Mahogany Kitchen Stool Project #12: Oxidizing for color

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Blog entry by sras posted 06-23-2012 09:52 PM 10065 reads 1 time favorited 5 comments Add to Favorites Watch
« Part 11: Shaping and sanding Part 12 of Mahogany Kitchen Stool Project series Part 13: Mask & Prep for finish »

Yes – oxidize. Not stain. Not dye.

Alin Dobra posted a very informative blog on using potassium dichromate to cause wood to darken the same way it does when exposed to sunlight. I’ll let you read his entry to learn about the technique. These stools will eventually be sitting around the island in our kitchen. The sun will only land on the top part of the backs and I don’t want them to develop “tan lines”.

This was my first experience with the technique. I coated the surface twice to make sure I had uniform coverage. You can see how much darker the mahogany is after treatment. The two pieces on the right were just coated.

After the surface was dry, I sanded each surface with 320, 400 and 600 grit.

This process caused me to lay out all the parts at once. These next pictures give a pretty good view of the number of pieces in this project. I had to clean off my workbench just to find space!

The total is 156 pieces of mahogany.

And 24 pieces of maple.


Current time log:

Cutting rough stock: 2 hr

> Cutting to width and thickness: 4 hr 20 min
> Cut to final length: 3 hr 30 min
> Shaping: 5 hr 50 min
> Mortises: 10 hr 35 min
> Sand & radius edges: 19 hr 35 min
> Oxidize and Final sanding: 3 hr 10 min

Seat Back and Back Rest
> Cutting thin stock for laminations: 3 hr 35 min
> Prepping laminations: 8 hr 40 min
> Glue up Laminations: 3 hr 50 min
> Trim Laminated Parts: 2 hr 25 min
> Tenon: 5 hr 40 min
> Mortises: 5 hr 30 min
> Sand & radius edges: 6 hr 10 min
> Oxidize and Final sanding: 1 hr 20 min

Back Slats
> Cutting thin stock for laminations: 1 hr 55 min
> Prepping laminations: 3 hr
> Glue up Laminations: 6 hr 5 min
> Trim Laminated Parts: 30 min
> Tenon: 2 hr 50 min
> Sand: 7 hr 35 min
> Oxidize and Final sanding: 1 hr 30 min

Lower rail parts
> Cut to width and thickness: 10 hr
> Cut to length: 1 hr 30 min
> Mortise: 4 hr 35 min
> Tenon: 28 hr 30 min
> Sand & radius edges: 15 hr 35 min
> Oxidize and Final sanding: 3 hr 40 min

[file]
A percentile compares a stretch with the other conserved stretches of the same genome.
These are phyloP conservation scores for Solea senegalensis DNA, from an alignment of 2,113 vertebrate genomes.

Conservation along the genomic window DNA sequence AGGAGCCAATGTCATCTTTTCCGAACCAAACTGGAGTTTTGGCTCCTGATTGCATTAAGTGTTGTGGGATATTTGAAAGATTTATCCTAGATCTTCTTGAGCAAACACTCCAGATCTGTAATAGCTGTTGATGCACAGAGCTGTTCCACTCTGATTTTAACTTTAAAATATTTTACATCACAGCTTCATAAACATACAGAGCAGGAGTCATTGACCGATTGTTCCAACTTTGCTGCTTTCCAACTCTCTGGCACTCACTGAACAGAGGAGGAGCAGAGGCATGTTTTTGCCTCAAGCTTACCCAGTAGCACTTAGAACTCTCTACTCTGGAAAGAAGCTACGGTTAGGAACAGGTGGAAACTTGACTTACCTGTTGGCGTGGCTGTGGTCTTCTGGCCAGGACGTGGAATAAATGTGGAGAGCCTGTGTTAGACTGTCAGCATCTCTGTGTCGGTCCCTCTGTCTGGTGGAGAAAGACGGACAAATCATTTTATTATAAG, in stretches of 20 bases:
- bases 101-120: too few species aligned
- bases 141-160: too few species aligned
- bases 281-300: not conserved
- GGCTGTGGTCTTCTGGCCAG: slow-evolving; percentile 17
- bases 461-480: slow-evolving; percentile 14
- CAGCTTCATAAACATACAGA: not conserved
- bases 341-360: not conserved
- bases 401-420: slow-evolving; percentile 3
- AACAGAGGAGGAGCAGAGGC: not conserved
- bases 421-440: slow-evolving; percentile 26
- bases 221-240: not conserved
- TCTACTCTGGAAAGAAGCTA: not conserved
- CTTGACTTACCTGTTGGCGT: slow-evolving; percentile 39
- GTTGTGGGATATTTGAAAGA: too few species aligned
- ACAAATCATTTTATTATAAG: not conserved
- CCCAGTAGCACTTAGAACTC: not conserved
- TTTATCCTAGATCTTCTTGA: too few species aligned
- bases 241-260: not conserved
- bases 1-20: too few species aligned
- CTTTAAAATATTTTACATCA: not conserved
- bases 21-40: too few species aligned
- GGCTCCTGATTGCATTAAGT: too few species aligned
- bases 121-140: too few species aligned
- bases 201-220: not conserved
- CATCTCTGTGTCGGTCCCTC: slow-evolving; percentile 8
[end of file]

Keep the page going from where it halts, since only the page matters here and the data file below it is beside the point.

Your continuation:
Corner Blocks
> Cut to size: 1 hr 50 min
> Shape: 1 hr 50 min
> Tenons: 35 min
> Holes: 1 hr

Total so far: 178 hr 40 min (~30 hrs per stool)

-- Steve - Impatience is Expensive

5 comments so far

View Roger's profile


21030 posts in 3405 days

#1 posted 06-24-2012 12:03 AM

Very interesting. That Mahogany is really gr8 lookin. Lotsa mortise & tenons there.. pieces n parts, oh my..

-- Roger from KY. Work/Play/Travel Safe. Keep your dust collector fed. [email protected]

View JL7's profile


8762 posts in 3566 days

#2 posted 06-24-2012 12:31 AM

Steve – this is quite and epic project…...interesting concept using the chemical process. Build on!

-- Jeff .... Minnesota, USA

View stefang's profile


17034 posts in 3935 days

#3 posted 06-24-2012 06:22 AM

Very interesting Steve. Something I’ve never heard about before. Where do you buy the chemicals? This is a big project which would be very taxing on most small workshops, but you have really done a lot of great work with it so far.

It looks to me that you will soon be into the glue-up stage. I can imagine that you will face some challenges there as well, and I look forward to seeing how you do it. The blog and the work is so well organized that it should set an excellent example and show folks a very good way to produce high quality multiples.

I can’t wait to see the finished stools in your kitchen!

-- Mike, an American living in Norway.

View SPalm's profile


5334 posts in 4483 days

#4 posted 06-24-2012 11:42 AM

Zowie. Serious production.

That looks great Steve.
Quite the project. I love it.


-- -- I'm no rocket surgeon

View sras's profile


5284 posts in 3730 days

#5 posted 06-24-2012 01:38 PM

Thanks for the comments!

Roger – I haven’t counted the number of mortise and tenons yet. Just recently I counted up the parts. I think I’ll put the tenons count in the next post.

Jeff – I am on a roll now. The finish process is under way – it keeps me committed as it works best to minimize the time between coats.

Mike – I got the potassium dichromate on eBay. It is not expensive, I got about a pint (1/2 liter) for less than $15 US including shipping. It takes a small amount to coat a lot of wood. I have more than I can ever use. If anyone in the Portland/Vancouver area wants some, I’ll give it to them – I don’t want to send chemicals through the mail though.

One advantage to the slow pace on this project is that I need time to ponder the next step. I am pre-finishing the parts and the glue up has me thinking about keep assemblies square without marring the finish.

Steve – Thanks! I should have another post up shortly.

-- Steve - Impatience is Expensive

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